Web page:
As a child I don’t really remember being afraid of the dark. But I sure do remember being afraid of just about everything else.
I remember being scared when our parents left us home alone (at a very appropriate age) and hiding behind the couch. My over-active imagination would run through all the scenarios of what would happen if someone broke into our house while I watched my sisters play Nintendo. Our attackers would go after them first obviously, and I would be able to hit them from behind because they didn’t know I was there.
My imaginary intruders did not stop as I got older and when I started living on my own, I found myself often afraid. When I had an apartment or house by myself, I would call friends to talk me into the house at night to make sure I made it inside safely. I frequently relied on others to calm my fears and to help me to do what should be “normal” activities.
Six months after I got married and moved to Tennessee, Ben deployed for the first time as a married man, leaving me coming home to an empty house every single day. Daytime did not phase me, but nighttime was not my friend. I was plagued by what would happen if someone came into the house at night. I would rush into the house when I got home and lock all the doors. If it was dark and I had to go upstairs for any reason, I would not come back down. Almost nightly, I locked myself in my room till morning.
Here the imaginings changed. Intertwined with fears of someone breaking in were fears of a knock on the door notifying me that my husband wouldn’t be coming home. The fears were unfathomable. This time I was plagued by worries that if someone banged on the door, I would have to answer, but what if it was someone just wanting to break in?
These were always nighttime fears. Daytime did not plague me the way the night did. Morning would dawn. I would unlock my bedroom door and come downstairs unconcerned. The fears continued when Ben would go away for the night or stay out late during grad school and while working. I would worry about him driving over the mountain in New York and not returning home because he drove a little recklessly through that mountain pass.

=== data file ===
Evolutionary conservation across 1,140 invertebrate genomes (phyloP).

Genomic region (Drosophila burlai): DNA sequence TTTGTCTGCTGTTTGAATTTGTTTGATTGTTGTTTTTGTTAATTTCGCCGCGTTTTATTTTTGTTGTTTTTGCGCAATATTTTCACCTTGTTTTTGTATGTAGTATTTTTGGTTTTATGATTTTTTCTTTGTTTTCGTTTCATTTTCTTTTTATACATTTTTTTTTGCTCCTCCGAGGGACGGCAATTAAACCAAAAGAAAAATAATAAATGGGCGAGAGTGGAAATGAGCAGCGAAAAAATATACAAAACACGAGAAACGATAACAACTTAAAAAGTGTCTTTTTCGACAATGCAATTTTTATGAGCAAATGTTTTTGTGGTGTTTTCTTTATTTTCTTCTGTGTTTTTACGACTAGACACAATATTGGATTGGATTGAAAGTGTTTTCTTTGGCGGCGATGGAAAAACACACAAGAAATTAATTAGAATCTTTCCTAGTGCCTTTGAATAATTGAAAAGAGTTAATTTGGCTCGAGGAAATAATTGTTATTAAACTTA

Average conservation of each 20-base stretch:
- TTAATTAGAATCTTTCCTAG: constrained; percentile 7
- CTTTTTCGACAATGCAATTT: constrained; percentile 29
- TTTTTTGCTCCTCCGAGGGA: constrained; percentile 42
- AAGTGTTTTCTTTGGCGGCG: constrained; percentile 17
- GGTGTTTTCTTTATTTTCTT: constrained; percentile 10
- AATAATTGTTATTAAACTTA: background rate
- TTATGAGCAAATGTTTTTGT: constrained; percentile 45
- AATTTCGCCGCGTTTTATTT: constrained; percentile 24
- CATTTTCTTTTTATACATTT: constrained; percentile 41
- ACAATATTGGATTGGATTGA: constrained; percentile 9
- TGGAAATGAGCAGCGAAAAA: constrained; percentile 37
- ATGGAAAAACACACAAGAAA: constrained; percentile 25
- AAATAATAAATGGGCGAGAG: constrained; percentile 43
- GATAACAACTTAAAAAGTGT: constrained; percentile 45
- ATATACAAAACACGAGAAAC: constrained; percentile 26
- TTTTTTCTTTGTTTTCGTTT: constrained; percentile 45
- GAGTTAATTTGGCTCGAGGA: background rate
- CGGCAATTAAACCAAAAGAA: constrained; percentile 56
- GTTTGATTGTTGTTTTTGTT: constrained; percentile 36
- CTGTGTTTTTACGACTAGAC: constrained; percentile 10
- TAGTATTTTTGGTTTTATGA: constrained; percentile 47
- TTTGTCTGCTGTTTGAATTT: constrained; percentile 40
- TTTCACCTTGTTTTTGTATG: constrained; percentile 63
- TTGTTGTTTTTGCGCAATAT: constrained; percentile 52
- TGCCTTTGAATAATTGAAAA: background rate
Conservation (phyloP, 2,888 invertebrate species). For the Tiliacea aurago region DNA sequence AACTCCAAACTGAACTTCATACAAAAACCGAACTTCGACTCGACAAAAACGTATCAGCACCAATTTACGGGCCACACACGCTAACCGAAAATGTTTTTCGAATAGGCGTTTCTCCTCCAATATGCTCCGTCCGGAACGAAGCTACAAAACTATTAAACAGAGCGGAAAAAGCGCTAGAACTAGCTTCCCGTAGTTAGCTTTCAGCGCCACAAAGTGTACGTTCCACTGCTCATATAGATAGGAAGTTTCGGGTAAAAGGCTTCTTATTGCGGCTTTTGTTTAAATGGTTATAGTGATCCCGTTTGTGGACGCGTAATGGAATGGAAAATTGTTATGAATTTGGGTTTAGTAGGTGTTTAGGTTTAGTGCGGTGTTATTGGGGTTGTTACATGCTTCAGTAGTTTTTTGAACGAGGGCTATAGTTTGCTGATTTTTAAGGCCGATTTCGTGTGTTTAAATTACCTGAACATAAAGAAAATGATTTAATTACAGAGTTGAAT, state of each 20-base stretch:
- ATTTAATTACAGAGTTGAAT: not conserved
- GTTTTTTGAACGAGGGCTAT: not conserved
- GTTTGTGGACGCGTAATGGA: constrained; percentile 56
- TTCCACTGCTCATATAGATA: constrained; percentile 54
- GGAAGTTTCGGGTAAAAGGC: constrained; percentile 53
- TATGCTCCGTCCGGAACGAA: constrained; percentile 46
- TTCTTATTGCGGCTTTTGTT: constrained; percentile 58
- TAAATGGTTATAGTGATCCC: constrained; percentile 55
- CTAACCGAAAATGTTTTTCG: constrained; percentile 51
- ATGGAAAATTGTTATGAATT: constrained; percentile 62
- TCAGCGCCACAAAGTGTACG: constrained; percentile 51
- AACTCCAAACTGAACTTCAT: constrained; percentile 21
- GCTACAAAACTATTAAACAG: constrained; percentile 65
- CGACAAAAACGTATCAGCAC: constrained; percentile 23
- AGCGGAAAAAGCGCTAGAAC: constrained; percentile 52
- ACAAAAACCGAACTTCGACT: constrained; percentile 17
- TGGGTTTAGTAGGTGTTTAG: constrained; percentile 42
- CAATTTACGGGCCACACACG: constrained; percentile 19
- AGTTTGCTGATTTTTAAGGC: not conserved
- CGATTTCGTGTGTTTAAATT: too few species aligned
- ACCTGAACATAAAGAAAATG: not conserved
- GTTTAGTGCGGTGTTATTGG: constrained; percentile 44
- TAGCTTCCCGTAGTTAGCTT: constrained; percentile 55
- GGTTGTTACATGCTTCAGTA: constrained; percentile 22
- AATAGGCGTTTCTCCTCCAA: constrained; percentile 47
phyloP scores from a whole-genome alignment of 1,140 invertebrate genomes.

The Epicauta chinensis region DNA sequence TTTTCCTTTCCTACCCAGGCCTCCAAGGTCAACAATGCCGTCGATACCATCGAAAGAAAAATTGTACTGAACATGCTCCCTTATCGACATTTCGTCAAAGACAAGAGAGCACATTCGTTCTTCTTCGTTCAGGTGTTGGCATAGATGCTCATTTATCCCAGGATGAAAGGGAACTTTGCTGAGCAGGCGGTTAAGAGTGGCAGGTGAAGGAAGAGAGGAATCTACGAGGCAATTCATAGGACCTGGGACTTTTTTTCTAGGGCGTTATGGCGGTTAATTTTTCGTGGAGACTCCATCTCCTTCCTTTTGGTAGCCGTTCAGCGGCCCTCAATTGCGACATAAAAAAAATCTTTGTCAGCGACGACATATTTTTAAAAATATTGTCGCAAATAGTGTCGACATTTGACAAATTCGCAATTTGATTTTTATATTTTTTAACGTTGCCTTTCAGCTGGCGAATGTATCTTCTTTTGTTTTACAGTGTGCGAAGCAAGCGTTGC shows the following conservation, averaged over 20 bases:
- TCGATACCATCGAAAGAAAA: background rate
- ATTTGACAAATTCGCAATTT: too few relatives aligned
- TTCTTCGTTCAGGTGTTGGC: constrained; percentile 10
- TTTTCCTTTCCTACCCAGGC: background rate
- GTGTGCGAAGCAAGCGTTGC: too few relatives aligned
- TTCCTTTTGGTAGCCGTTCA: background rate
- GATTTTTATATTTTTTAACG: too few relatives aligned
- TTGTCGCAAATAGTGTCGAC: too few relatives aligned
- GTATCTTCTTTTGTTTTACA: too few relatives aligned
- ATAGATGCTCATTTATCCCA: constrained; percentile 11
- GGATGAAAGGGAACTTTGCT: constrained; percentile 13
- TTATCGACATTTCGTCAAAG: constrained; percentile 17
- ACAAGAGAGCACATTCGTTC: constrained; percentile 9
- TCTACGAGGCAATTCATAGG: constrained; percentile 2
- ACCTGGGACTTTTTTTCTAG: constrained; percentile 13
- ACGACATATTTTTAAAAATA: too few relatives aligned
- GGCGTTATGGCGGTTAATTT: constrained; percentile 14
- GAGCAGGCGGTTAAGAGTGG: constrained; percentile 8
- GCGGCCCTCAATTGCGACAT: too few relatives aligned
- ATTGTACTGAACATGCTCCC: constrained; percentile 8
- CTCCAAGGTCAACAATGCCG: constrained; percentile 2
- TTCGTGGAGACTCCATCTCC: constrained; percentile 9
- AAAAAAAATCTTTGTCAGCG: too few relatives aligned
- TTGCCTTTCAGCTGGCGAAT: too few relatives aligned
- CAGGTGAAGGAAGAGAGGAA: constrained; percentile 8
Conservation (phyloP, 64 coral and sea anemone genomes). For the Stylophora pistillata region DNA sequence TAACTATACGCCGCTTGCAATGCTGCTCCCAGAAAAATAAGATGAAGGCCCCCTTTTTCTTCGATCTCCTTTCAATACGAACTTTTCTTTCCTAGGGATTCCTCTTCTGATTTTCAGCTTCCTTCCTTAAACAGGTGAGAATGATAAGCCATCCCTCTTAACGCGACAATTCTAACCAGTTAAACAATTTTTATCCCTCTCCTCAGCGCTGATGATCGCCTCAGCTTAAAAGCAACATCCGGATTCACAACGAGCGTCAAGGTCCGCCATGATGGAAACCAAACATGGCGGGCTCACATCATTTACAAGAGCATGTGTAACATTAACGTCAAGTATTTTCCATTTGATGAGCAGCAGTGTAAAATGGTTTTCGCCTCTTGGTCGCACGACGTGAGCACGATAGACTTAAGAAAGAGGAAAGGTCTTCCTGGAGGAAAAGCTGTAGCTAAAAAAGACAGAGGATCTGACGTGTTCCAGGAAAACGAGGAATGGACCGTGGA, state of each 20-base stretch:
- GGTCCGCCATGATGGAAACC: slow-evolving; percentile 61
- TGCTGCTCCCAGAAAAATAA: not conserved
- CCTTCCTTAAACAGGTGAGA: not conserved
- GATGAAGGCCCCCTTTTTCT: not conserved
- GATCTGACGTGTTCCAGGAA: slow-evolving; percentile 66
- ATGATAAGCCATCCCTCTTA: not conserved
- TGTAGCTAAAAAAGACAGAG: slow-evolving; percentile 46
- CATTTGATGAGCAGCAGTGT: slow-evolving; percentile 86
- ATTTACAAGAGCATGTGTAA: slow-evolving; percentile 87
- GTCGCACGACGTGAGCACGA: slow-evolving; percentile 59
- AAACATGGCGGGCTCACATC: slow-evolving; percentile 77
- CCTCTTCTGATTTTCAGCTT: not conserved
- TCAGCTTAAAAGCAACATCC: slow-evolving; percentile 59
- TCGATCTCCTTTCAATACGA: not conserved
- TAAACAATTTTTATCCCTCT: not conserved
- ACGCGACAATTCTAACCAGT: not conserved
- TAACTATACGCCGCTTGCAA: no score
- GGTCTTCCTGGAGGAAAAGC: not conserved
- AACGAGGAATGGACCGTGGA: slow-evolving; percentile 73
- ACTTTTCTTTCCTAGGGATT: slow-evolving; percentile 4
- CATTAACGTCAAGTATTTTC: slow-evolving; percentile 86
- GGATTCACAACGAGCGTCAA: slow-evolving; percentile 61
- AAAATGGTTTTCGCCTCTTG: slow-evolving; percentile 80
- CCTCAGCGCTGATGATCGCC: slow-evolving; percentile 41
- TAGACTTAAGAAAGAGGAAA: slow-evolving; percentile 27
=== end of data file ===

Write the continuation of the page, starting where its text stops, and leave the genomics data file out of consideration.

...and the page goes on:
Children added to the fears and cancer caused them to grow exponentially. I have always feared the worst and been afraid of all the what ifs. And it was not until the worst fear came true and Ben passed that I truly found myself face to face with all my fears.
I have written before about how I “let go” of fear when he died.
When your biggest fears become your reality… – Tricia Thirey (choosingjoyineverymoment.com)
The worst had happened, and for a season I felt like there was nothing left to be afraid of.
I still did not like to come home alone after dark and made sure the kids and I were tucked inside whenever possible by the time the sun was setting. But even the silence and solitude of living in the country alone didn’t scare me. My in laws bought us a security system for Hanukkah that first year and for months I was afraid to install it. I did not want the sounds and beeping to instill a new fear in me. I did not want to live afraid again.
As time has gone on, five years to be exact, new fears have arrived. I set my alarm at night not out of fear but habit. I come home after dark frequently and do not feel like I have to enter every dark room with apprehension.
Instead of a fear of the dark, I fear my choices. I fear making decisions and heading down the wrong path. I fear being alone and having no one to count on. And I am afraid of something happening to me that would leave my children parentless. And at times I find myself making choices out of fear.
Joshua 1:9 sits on a shelf in my son’s room as a reminder to not fear the night. “Have I not commanded you? Be strong and courageous. Do not be afraid; do not be discouraged, for the Lord your God will be with you wherever you go.”
I have found that in fear I do one of two things:
- I retreat. I run away from the unknown for fear the worst will happen.
- I sit in fear. I fear making the wrong choice, so I don’t make any choice and instead sit in indecision indefinitely because I do not want to do the wrong thing.
Neither of these is a healthy place to be. I do not want to be afraid of the unexpected. I want to have a battle plan of how I will attack fear when it comes.
Psalms 23:4 says, “Even though I walk through the darkest valley, I will fear no evil, for you are with me; your rod and your staff, they will comfort me.”
I have learned that when I choose to step back and reflect on the fear, that I must give myself a timeline on when to make a move. Because the only healthy way I can deal with fear is to push through and keep moving forward. And the reality is, I have already lived through some of the worst fears imaginable. And while I would not have chosen that path, God has made me stronger as I have continued to push forward!
What about you? What do you fear? I’m praying that you will learn to face those fears head on like I am trying to do, trusting God to walk alongside us on even the darkest of roads!